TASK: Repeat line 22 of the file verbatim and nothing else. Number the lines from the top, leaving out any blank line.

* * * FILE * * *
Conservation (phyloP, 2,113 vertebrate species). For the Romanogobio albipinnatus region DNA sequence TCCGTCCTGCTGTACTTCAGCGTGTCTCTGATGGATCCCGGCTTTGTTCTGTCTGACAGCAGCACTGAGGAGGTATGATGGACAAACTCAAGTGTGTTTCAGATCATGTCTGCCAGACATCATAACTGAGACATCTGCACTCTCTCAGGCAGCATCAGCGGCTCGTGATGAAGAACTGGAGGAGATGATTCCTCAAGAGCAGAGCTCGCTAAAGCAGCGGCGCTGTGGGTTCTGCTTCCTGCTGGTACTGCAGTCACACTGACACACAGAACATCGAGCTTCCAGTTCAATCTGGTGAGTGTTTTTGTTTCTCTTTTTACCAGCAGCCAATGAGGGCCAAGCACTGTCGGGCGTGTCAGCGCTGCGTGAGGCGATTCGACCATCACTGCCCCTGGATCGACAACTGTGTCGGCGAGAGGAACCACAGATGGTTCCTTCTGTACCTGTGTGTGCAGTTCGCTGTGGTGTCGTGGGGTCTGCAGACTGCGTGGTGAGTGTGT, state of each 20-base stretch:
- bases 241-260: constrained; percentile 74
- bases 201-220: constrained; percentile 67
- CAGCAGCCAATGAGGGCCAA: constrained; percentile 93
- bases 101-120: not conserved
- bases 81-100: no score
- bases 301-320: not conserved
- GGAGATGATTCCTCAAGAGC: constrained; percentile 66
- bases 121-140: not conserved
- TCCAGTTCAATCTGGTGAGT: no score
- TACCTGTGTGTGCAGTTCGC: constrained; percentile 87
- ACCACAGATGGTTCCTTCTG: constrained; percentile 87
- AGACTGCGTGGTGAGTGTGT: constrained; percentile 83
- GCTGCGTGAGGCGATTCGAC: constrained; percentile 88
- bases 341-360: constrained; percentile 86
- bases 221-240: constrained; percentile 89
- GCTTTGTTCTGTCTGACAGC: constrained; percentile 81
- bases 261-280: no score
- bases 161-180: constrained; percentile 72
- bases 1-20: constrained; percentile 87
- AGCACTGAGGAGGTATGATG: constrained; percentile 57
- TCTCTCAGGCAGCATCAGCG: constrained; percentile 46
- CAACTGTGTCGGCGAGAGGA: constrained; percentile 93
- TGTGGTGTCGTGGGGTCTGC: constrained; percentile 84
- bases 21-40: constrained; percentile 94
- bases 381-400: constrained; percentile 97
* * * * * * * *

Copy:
- TCTCTCAGGCAGCATCAGCG: constrained; percentile 46